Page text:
Facilitating the movement of wildlife isn't a new idea. Scientists have long argued that "corridors" would allow animals like the jaguar, which needs about 15 square miles of territory per individual, space to roam, hunt, and breed. Corridors also prompt the exchange of genes between isolated populations, promoting genetic diversity and avoiding inbreeding. (Unfortunately, they provide little help to animals on top of tropical mountains, which have nowhere to go.)

Making people part of the solution

But people often live where conservationists would like to put corridors, leaving two options: Remove the people and return the land to nature; or leave the people and work with them to make the land able to serve as a corridor.

Governments and conservation organizations usually don't have the money to buy land outright. And many think that removing people from the land creates a new set of problems. Landless people who are poor and desperate are much more likely to hunt and harvest in a destructive way, leading to more environmental degradation.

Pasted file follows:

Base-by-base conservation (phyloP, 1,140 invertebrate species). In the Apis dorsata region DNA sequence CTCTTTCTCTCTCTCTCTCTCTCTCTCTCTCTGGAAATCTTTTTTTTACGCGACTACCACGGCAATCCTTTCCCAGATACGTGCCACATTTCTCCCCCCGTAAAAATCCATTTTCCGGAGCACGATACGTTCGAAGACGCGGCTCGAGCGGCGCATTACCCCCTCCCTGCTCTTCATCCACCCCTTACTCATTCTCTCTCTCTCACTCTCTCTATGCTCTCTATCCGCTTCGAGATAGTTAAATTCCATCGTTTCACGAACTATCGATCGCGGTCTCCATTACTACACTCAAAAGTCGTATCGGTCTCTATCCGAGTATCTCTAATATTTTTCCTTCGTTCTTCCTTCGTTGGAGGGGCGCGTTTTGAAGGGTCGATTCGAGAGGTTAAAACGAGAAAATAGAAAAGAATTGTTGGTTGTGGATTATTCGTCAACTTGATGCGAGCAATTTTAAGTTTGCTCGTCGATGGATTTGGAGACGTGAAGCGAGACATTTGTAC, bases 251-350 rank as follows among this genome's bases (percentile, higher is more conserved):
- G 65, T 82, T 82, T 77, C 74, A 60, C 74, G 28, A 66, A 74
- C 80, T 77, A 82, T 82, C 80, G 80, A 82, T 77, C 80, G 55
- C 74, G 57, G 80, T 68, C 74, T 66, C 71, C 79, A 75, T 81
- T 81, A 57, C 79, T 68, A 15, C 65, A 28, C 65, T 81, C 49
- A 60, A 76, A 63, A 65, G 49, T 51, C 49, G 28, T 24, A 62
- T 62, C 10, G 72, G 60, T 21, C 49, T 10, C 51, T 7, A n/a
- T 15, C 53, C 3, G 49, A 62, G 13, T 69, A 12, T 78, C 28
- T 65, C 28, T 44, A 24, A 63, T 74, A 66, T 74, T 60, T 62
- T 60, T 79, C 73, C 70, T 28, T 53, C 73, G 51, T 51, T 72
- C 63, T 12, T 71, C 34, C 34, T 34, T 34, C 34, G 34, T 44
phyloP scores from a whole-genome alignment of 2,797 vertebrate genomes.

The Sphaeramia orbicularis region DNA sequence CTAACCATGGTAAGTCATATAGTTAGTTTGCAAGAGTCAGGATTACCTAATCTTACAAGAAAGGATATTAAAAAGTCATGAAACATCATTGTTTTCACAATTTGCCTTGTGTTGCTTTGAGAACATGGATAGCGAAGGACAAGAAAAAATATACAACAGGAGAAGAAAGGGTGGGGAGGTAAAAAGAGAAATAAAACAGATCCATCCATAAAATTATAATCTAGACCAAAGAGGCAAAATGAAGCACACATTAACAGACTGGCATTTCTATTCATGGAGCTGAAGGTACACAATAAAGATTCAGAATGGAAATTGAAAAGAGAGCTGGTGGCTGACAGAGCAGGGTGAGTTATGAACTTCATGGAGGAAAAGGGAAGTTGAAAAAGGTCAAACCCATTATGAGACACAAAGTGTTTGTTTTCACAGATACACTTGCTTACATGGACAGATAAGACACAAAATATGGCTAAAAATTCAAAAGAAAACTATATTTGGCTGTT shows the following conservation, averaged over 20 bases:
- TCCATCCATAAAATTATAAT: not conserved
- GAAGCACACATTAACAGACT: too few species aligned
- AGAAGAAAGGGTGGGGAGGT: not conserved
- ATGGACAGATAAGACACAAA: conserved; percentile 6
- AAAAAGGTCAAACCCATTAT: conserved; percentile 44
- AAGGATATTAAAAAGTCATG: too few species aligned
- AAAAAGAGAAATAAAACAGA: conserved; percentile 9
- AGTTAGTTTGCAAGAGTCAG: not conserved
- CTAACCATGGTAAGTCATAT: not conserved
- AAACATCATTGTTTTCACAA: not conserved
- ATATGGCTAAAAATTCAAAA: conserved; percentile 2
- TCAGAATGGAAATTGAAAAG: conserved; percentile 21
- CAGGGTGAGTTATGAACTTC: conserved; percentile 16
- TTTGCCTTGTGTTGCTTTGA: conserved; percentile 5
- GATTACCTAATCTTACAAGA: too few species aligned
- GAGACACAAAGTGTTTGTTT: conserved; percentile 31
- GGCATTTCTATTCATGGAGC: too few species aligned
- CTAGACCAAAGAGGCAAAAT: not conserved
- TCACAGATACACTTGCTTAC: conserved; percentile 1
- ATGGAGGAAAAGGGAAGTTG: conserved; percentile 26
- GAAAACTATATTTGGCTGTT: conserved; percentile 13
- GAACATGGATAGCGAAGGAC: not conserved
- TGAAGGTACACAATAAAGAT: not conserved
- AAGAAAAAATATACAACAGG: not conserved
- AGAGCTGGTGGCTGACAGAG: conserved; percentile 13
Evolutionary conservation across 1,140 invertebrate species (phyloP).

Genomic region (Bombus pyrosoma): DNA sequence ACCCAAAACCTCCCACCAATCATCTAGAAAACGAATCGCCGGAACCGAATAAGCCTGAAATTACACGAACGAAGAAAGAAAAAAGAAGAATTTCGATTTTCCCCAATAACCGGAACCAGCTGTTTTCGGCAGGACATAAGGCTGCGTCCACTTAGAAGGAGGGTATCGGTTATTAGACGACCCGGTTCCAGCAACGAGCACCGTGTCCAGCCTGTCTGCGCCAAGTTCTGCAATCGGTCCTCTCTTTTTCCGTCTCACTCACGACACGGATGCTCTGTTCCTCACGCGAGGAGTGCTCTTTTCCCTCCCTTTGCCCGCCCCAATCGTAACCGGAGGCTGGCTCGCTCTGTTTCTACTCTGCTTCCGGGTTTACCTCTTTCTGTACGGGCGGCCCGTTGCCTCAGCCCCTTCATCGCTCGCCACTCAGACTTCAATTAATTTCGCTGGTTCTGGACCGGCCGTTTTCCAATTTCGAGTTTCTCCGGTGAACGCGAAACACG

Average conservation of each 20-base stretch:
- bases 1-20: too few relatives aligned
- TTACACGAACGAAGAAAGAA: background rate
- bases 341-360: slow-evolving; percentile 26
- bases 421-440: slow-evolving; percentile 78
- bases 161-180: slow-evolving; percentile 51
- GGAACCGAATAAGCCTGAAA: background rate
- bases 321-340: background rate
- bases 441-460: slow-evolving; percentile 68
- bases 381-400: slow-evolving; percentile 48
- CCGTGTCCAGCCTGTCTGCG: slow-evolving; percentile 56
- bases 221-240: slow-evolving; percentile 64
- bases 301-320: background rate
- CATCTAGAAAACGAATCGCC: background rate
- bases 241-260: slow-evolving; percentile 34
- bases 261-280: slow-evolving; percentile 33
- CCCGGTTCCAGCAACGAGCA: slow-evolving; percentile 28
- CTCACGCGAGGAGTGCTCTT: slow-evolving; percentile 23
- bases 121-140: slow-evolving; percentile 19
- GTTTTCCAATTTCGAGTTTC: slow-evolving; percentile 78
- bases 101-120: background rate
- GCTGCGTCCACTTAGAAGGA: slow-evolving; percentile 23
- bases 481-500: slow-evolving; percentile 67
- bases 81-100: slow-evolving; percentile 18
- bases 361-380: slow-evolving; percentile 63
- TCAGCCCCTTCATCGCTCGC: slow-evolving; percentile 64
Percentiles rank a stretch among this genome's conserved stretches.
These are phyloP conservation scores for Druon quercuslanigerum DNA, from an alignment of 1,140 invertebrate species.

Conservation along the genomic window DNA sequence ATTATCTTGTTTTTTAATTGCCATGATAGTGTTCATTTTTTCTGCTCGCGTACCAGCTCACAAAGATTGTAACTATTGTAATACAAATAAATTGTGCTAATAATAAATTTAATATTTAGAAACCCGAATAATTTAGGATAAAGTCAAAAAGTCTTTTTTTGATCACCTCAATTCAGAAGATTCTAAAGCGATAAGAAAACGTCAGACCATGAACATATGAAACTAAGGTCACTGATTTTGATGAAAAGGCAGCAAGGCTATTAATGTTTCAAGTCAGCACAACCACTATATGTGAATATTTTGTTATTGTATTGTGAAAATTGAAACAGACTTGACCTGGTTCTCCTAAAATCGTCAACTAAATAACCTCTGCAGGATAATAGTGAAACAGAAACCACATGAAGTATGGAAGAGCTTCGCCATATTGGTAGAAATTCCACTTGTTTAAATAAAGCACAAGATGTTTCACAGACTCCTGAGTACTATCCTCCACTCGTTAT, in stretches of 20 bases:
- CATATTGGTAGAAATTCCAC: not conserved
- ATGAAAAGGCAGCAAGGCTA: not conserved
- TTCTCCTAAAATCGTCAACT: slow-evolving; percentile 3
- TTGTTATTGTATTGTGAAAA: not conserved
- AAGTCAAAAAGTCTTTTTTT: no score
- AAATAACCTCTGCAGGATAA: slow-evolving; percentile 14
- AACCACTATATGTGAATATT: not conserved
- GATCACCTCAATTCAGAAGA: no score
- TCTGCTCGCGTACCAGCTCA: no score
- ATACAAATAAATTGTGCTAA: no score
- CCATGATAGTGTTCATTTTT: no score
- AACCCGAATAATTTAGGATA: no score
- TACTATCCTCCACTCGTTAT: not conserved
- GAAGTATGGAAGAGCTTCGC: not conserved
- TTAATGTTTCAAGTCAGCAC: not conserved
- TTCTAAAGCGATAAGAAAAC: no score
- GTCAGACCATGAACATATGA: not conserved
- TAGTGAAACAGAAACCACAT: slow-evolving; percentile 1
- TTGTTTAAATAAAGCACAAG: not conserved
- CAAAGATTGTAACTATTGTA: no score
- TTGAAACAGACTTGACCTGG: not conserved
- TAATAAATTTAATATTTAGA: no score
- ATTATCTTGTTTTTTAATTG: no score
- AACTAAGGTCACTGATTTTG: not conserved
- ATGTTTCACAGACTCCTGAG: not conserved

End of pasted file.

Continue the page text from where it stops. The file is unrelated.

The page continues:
"Conservation is not only a technical or political process," says Bernal Herrera, science director of The Nature Conservancy's Costa Rica program, "but also a social process. You have to provide an alternative."

Conservationists working in southwestern Costa Rica hope to connect the country's largest national park, La Amistad, which sits on the central mountain chain and extends into neighboring Panama, with a lowland jungle on the Pacific coast called Osa. If the areas are connected, it would represent a significant link in the greater Meso-American Biological Corridor.